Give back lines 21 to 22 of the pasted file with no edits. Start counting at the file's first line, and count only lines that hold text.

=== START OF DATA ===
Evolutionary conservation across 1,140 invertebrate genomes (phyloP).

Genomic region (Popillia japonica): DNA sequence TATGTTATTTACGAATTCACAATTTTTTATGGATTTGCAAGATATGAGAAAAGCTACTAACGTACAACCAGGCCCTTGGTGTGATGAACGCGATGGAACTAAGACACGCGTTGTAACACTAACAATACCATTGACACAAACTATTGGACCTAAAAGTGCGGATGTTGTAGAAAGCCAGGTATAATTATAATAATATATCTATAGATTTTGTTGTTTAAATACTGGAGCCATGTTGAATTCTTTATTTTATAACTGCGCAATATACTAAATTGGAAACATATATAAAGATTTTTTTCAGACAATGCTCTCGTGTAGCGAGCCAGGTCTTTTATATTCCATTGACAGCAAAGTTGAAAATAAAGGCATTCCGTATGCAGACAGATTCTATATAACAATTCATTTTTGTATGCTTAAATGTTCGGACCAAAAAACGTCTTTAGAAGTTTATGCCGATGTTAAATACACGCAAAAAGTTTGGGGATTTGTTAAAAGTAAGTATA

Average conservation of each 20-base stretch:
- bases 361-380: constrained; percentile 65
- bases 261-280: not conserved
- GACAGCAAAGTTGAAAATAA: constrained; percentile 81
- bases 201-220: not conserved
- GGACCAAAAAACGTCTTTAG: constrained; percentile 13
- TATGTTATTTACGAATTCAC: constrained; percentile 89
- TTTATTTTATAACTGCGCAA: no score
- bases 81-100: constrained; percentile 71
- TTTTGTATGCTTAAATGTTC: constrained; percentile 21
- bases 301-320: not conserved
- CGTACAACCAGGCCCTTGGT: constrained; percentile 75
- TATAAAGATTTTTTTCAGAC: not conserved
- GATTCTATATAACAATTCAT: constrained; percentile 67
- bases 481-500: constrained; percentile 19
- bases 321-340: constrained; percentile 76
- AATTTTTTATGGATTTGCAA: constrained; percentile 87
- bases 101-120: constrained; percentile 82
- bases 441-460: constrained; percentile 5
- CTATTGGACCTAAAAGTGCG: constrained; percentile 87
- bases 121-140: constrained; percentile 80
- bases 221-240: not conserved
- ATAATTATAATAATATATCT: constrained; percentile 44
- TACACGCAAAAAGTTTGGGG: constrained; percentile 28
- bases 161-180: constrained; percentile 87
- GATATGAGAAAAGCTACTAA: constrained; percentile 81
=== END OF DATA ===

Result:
- bases 441-460: constrained; percentile 5
- CTATTGGACCTAAAAGTGCG: constrained; percentile 87